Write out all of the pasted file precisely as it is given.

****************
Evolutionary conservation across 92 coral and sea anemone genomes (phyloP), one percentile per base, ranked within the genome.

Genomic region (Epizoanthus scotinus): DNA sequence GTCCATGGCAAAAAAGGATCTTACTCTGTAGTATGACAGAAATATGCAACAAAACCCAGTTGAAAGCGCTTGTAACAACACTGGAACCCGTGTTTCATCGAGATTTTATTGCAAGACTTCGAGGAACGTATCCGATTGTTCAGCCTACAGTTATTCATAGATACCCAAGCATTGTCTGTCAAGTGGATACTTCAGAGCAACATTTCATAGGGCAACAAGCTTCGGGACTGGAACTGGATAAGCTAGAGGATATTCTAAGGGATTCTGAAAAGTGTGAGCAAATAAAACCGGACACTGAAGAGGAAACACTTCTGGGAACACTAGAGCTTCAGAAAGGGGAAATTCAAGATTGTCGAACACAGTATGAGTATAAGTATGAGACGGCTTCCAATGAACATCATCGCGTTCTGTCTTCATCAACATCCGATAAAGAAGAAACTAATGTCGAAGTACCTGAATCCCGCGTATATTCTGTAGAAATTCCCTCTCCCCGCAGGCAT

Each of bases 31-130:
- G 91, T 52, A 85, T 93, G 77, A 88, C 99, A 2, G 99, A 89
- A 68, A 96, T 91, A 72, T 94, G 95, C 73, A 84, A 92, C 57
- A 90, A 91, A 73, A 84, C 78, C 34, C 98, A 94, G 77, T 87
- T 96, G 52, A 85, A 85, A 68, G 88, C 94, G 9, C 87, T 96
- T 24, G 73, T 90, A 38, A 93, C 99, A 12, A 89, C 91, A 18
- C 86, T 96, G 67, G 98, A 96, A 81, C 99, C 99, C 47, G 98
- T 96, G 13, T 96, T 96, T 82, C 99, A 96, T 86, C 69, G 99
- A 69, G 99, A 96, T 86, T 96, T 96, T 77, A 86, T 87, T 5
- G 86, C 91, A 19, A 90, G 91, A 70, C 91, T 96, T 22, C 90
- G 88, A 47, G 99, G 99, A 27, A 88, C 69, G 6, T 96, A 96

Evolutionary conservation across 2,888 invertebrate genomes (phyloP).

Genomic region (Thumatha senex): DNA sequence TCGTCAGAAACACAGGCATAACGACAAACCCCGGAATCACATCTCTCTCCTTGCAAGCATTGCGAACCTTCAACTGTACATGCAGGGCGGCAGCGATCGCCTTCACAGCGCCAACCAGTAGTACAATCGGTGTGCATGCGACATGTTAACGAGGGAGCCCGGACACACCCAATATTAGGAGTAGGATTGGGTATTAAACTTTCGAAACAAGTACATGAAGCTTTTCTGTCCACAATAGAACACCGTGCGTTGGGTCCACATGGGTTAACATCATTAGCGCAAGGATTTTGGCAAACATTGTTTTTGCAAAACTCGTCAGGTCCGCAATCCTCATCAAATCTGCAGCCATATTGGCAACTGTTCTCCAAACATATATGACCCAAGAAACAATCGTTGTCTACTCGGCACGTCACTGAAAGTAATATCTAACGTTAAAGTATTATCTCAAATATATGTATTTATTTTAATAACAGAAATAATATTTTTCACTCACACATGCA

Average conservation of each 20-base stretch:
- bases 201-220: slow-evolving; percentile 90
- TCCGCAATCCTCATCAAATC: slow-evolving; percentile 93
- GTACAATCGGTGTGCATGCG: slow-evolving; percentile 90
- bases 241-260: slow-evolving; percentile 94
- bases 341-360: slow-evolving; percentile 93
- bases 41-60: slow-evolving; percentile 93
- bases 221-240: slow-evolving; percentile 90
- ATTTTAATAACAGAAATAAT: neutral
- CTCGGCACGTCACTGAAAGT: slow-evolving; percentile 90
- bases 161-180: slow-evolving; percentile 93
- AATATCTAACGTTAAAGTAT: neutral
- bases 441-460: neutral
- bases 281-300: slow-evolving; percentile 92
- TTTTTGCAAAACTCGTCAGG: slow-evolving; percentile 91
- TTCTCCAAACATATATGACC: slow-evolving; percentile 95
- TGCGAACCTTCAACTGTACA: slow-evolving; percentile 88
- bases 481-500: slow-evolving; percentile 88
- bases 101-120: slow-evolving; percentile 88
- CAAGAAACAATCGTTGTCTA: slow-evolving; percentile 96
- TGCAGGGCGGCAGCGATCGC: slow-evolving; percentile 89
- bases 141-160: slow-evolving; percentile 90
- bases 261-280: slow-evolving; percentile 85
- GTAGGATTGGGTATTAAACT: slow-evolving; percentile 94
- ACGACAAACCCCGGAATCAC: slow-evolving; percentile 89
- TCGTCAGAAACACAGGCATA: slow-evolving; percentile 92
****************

Evolutionary conservation across 92 coral and sea anemone genomes (phyloP), one percentile per base, ranked within the genome.

Genomic region (Epizoanthus scotinus): DNA sequence GTCCATGGCAAAAAAGGATCTTACTCTGTAGTATGACAGAAATATGCAACAAAACCCAGTTGAAAGCGCTTGTAACAACACTGGAACCCGTGTTTCATCGAGATTTTATTGCAAGACTTCGAGGAACGTATCCGATTGTTCAGCCTACAGTTATTCATAGATACCCAAGCATTGTCTGTCAAGTGGATACTTCAGAGCAACATTTCATAGGGCAACAAGCTTCGGGACTGGAACTGGATAAGCTAGAGGATATTCTAAGGGATTCTGAAAAGTGTGAGCAAATAAAACCGGACACTGAAGAGGAAACACTTCTGGGAACACTAGAGCTTCAGAAAGGGGAAATTCAAGATTGTCGAACACAGTATGAGTATAAGTATGAGACGGCTTCCAATGAACATCATCGCGTTCTGTCTTCATCAACATCCGATAAAGAAGAAACTAATGTCGAAGTACCTGAATCCCGCGTATATTCTGTAGAAATTCCCTCTCCCCGCAGGCAT

Each of bases 31-130:
- G 91, T 52, A 85, T 93, G 77, A 88, C 99, A 2, G 99, A 89
- A 68, A 96, T 91, A 72, T 94, G 95, C 73, A 84, A 92, C 57
- A 90, A 91, A 73, A 84, C 78, C 34, C 98, A 94, G 77, T 87
- T 96, G 52, A 85, A 85, A 68, G 88, C 94, G 9, C 87, T 96
- T 24, G 73, T 90, A 38, A 93, C 99, A 12, A 89, C 91, A 18
- C 86, T 96, G 67, G 98, A 96, A 81, C 99, C 99, C 47, G 98
- T 96, G 13, T 96, T 96, T 82, C 99, A 96, T 86, C 69, G 99
- A 69, G 99, A 96, T 86, T 96, T 96, T 77, A 86, T 87, T 5
- G 86, C 91, A 19, A 90, G 91, A 70, C 91, T 96, T 22, C 90
- G 88, A 47, G 99, G 99, A 27, A 88, C 69, G 6, T 96, A 96

Evolutionary conservation across 2,888 invertebrate genomes (phyloP).

Genomic region (Thumatha senex): DNA sequence TCGTCAGAAACACAGGCATAACGACAAACCCCGGAATCACATCTCTCTCCTTGCAAGCATTGCGAACCTTCAACTGTACATGCAGGGCGGCAGCGATCGCCTTCACAGCGCCAACCAGTAGTACAATCGGTGTGCATGCGACATGTTAACGAGGGAGCCCGGACACACCCAATATTAGGAGTAGGATTGGGTATTAAACTTTCGAAACAAGTACATGAAGCTTTTCTGTCCACAATAGAACACCGTGCGTTGGGTCCACATGGGTTAACATCATTAGCGCAAGGATTTTGGCAAACATTGTTTTTGCAAAACTCGTCAGGTCCGCAATCCTCATCAAATCTGCAGCCATATTGGCAACTGTTCTCCAAACATATATGACCCAAGAAACAATCGTTGTCTACTCGGCACGTCACTGAAAGTAATATCTAACGTTAAAGTATTATCTCAAATATATGTATTTATTTTAATAACAGAAATAATATTTTTCACTCACACATGCA

Average conservation of each 20-base stretch:
- bases 201-220: slow-evolving; percentile 90
- TCCGCAATCCTCATCAAATC: slow-evolving; percentile 93
- GTACAATCGGTGTGCATGCG: slow-evolving; percentile 90
- bases 241-260: slow-evolving; percentile 94
- bases 341-360: slow-evolving; percentile 93
- bases 41-60: slow-evolving; percentile 93
- bases 221-240: slow-evolving; percentile 90
- ATTTTAATAACAGAAATAAT: neutral
- CTCGGCACGTCACTGAAAGT: slow-evolving; percentile 90
- bases 161-180: slow-evolving; percentile 93
- AATATCTAACGTTAAAGTAT: neutral
- bases 441-460: neutral
- bases 281-300: slow-evolving; percentile 92
- TTTTTGCAAAACTCGTCAGG: slow-evolving; percentile 91
- TTCTCCAAACATATATGACC: slow-evolving; percentile 95
- TGCGAACCTTCAACTGTACA: slow-evolving; percentile 88
- bases 481-500: slow-evolving; percentile 88
- bases 101-120: slow-evolving; percentile 88
- CAAGAAACAATCGTTGTCTA: slow-evolving; percentile 96
- TGCAGGGCGGCAGCGATCGC: slow-evolving; percentile 89
- bases 141-160: slow-evolving; percentile 90
- bases 261-280: slow-evolving; percentile 85
- GTAGGATTGGGTATTAAACT: slow-evolving; percentile 94
- ACGACAAACCCCGGAATCAC: slow-evolving; percentile 89
- TCGTCAGAAACACAGGCATA: slow-evolving; percentile 92